8

Here is another suggestion that worked well for me:

<div style="width:100%;border:1px solid green;display:inline-flex;flex-wrap:nowrap;">
   <div style="flex: 0 1 content;text-overflow: ellipsis;overflow:hidden;white-space:nowrap;"> Her comes very very very very very very very very very very very very very very very very very very very long </div>
   <div style="flex: 1 0 content;white-space:nowrap;"> &nbsp;but flexible line</div>
</div>
  • I like that approach. Created a fiddle and cleaned it up a bit + removed that flex-basis: content; as its support isn't great atm. link – Daniel Z. Sep 28 '18 at 8:50
  • Took me a while to get this working with wkhtmltopdf (old webkit) as the autoprefixer did it's job but the values were in the wrong "order". So here's another fiddle with a version working with wkhtmltopdf 0.12.4 link – Daniel Z. Sep 28 '18 at 12:24
  • Should use "white-space: pre;" instead, else the last space character will not be preserved when shown in the browser between 2 <div>s – Andrew See Mar 6 at 6:38
2

Here's a solution that uses flexbox, and is dynamic, (e.g. works when the user resizes the browser window). Disadvantage is that the text after the ellipsis has a fixed size, so you can't put the ellipsis in the exact middle of the text.

CSS

.middleEllipsis {
    margin:10px;

    display: flex;
    flex-direction::row;
    flex-wrap: nowrap;
    justify-content:flex-start;
}
.start {
    overflow:hidden;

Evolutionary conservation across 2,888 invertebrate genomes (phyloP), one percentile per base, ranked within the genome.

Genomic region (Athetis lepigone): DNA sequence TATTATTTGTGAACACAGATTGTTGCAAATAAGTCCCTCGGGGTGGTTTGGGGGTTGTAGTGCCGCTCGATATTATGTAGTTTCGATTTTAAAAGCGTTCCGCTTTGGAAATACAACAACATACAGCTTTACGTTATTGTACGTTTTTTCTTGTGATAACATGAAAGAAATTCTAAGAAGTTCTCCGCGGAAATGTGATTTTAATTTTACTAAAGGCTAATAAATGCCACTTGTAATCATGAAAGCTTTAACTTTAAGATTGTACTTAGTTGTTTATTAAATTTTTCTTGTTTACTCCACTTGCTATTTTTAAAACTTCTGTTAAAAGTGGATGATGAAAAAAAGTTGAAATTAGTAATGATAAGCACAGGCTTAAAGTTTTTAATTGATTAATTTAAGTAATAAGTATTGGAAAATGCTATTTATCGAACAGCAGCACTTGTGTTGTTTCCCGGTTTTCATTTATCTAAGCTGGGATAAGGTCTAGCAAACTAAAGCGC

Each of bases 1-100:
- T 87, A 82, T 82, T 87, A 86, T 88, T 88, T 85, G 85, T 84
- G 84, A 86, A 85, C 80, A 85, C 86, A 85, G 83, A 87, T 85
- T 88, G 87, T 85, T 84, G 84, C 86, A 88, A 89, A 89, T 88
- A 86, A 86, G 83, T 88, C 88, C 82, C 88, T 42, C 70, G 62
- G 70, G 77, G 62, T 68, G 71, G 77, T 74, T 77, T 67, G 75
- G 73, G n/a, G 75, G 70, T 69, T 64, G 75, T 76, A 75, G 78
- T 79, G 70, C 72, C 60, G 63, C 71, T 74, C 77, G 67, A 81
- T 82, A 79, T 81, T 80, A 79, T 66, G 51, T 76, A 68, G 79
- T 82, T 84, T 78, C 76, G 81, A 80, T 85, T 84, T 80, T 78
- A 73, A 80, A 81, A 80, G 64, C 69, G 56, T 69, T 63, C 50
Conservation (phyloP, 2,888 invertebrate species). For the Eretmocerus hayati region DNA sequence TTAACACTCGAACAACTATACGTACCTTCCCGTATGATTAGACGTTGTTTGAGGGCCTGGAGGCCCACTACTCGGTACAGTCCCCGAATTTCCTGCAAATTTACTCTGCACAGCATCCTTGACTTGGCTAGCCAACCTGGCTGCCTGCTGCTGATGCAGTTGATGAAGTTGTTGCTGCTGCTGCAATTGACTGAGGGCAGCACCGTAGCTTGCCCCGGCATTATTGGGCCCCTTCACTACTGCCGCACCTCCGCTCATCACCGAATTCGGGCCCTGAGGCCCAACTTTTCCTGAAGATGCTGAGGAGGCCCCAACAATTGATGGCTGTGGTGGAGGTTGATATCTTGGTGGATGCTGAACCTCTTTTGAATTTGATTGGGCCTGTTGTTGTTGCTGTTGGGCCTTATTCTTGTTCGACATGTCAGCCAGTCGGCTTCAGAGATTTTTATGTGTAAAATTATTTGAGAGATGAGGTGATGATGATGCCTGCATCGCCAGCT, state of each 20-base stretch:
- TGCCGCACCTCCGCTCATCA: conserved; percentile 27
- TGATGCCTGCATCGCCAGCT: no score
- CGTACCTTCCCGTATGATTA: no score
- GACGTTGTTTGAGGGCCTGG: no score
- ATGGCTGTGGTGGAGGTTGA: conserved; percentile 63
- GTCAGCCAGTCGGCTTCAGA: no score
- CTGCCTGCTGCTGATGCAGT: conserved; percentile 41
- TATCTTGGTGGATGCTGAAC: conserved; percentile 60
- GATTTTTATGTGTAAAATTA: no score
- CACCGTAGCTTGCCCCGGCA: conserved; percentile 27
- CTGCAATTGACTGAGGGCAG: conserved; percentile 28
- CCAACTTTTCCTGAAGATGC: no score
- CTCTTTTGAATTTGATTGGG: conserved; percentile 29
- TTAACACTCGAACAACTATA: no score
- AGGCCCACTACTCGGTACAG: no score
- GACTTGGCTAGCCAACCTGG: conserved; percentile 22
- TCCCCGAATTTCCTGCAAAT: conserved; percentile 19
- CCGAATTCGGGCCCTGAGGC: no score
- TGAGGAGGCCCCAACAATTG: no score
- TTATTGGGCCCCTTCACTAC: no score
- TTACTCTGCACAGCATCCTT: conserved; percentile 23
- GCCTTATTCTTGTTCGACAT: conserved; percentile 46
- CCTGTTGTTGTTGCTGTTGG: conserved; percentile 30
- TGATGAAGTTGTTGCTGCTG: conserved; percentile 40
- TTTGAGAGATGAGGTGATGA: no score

text-overflow:ellipsis;
    white-space:nowrap;
    flex-shrink: 1;
}
.end {
    white-space:nowrap;
    flex-basis:content;
    flex-grow: 0;
    flex-shrink: 0;

}

HTML

<div class="middleEllipsis">
    <div class="start">This is a really long file name, really long really long really long</div><div class="end">file name.txt</div>
</div>

Resize the right-hand side boxes on jsfiddle to see the effect:

https://jsfiddle.net/L9sy4dwa/1/

If you're willing to abuse direction: rtl, you can even get the ellipsis right int he middle of the text with some small changes to your CSS:

.middleEllipsis {
    margin:10px;

    display: flex;
    flex-direction::row;
    flex-wrap: nowrap;
    justify-content:flex-start;
}
.middleEllipsis > .start {
    overflow:hidden;
    text-overflow:ellipsis;
    white-space:nowrap;
    flex-shrink: 1;
}
.middleEllipsis > .end {
    white-space:nowrap;
    flex-basis:content;
    flex-grow: 0;
    flex-shrink: 1;
    align:right;
    overflow:hidden;
    direction: rtl;
}

You can see an animated gif of what this looks like on https://i.stack.imgur.com/CgW24.gif.

Here's a jsfiddle showing this approach:

https://jsfiddle.net/b8seyre3/

1

JavaScript option:

var cropWithExtension = function(value, maxChars, trailingCharCount) {
    var result = value;

    if(value.length > maxChars){